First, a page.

Tanya Andrien’s first foray into energy research on gas station concentrations and gasoline prices ended up helping to close a loophole in the U.S. government’s post-merger analysis and plans. It was her undergraduate thesis during her senior year at Princeton University. And, she did it while playing shortstop for the Tigers’ softball team.
The idea for the thesis came from her father, an economist who advises the government on offshore leases and bids, particularly in the Gulf of Mexico. “He proposed it as a thesis because he was interested in the outcome,” Andrien says.
“What I found was the government required divestment in states where, if these companies would consolidate, it would create too much of a concentration in the market for gas stations. So, companies had to divest,” she continues, “but they didn’t specify who companies had to divest to. They’d divest to the next biggest player, and there would still be a concentration problem and an increase in prices at the pump.”
She recommended that the government be more deliberate about who the companies had to divest to and how the process needed to work. Her father thought her findings supported the case for post-merger analysis, and he advocated for that with the government.
“Today the government is more targeted in how they tell people to divest,” Andrien says, adding that she’s sure the government did its own research as well.
These days her work in energy is still influencing decision makers as COO of one of the top data and software analytics firms in the industry, Enverus. Andrien was officially named to the post in October 2019. It’s a bit of a different direction than the academic-focused work she’d done as an undergraduate and the consulting work she’d done in her first job at Navigant, in her now hometown of Austin, Texas.
At Navigant, she was once again working with energy companies, primarily on intellectual property. She consulted on litigation and expert witness testimony in multiple patent infringement cases. “I got to learn the technology,” she says.
She found herself learning about frac fluids, diamond drillbits and dual drillstring technology on offshore rigs. She even spent two years working on energy trading cases that were fallout from the Enron collapse.
It was at Navigant that she also ended up working for Jeff Andrien, who would eventually become her husband and father to their three girls.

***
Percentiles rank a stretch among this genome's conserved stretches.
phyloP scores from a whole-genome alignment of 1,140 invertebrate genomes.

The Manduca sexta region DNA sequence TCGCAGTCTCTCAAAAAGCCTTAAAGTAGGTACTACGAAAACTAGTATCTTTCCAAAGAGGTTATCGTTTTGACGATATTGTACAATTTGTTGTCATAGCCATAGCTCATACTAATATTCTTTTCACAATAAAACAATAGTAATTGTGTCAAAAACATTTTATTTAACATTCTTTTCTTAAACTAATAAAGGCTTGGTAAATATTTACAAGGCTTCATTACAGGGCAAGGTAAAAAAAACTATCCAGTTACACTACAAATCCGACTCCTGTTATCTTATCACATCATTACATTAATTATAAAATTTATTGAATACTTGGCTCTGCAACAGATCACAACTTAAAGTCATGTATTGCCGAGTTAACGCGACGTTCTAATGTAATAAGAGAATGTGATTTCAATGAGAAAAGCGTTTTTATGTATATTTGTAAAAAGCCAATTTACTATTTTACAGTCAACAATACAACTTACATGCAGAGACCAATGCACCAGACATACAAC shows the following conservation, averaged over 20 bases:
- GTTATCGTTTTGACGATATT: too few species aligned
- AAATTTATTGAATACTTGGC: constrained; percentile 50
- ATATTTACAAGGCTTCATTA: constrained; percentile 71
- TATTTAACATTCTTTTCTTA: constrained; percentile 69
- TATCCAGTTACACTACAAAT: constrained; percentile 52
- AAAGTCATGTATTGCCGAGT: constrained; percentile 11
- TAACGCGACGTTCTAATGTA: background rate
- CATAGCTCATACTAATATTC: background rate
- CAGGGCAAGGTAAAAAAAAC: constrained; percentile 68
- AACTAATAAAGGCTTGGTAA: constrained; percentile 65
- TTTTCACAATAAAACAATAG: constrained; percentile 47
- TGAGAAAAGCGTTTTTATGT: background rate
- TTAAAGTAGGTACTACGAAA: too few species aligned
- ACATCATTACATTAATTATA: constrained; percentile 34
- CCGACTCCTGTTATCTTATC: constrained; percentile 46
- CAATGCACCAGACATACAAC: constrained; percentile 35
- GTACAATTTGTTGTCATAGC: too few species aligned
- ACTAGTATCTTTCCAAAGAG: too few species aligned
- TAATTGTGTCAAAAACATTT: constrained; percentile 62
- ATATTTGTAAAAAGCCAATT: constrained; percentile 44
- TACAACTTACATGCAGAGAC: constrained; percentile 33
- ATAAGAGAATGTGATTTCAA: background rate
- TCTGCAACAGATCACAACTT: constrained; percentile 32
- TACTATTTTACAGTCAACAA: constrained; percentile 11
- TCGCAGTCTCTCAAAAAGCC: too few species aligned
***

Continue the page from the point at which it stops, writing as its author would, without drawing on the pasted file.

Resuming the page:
Once she had her MBA, she had two routes from which to choose, Andrien says. She could go the education route or back into energy. “I was much more interested in energy,” she says.
Ironically, she ended up teaching at The University of Texas at Austin (UT) in the McCombs energy center. “So, I guess I got the best of both worlds,” she quips.
“UT was a fascinating job, but there is no real career for an MBA at a university. You have to be Ph.D. or go the administrator route,” she recalls. “I didn’t want to be an administrator.”
She says teaching at UT was a great way to make a difference.
“We had a dilemma getting women into finance classes, and getting women into energy finance was nearly impossible,” she says. But a class she taught, sponsored by BP Plc, had more success.
“We made it like a consulting course. I ended up with 50% women in my class because they like the collaborative element,” she continues.
She says that following that class many of those students ended up going into energy-related positions after college.
I’m thrilled at how the oil and gas industry in the U.S. has propelled the country to new levels of independence.
Her path to Drillinginfo Inc., now Enverus, was somewhat accidental. She says she couldn’t get into the door of the approximately 100 small oil and gas companies in Austin, where she wanted to stay.
“Drillinginfo had come to talk to me because they wanted to support some of our student activities. I reached out to one of my friends there to seek advice on companies in Austin. He said, ‘What about Drillinginfo?’”
She wasn’t sure she’d be a fit for a software company, but she ended up interviewing with the company over a nine-month period. Eventually they found a role for her—managing the financial services business. The department’s clients included about 200 hedge funds, private-equity groups and investment banks.
“It’s just been phenomenal. I have loved it,” she says of her current company. She credits Enverus CEO Jeff Hughes as a mentor who has taught her “so much about best practices in running a product-based organization.
“He pushes me to expand my horizons but is always there to support me,” she says.
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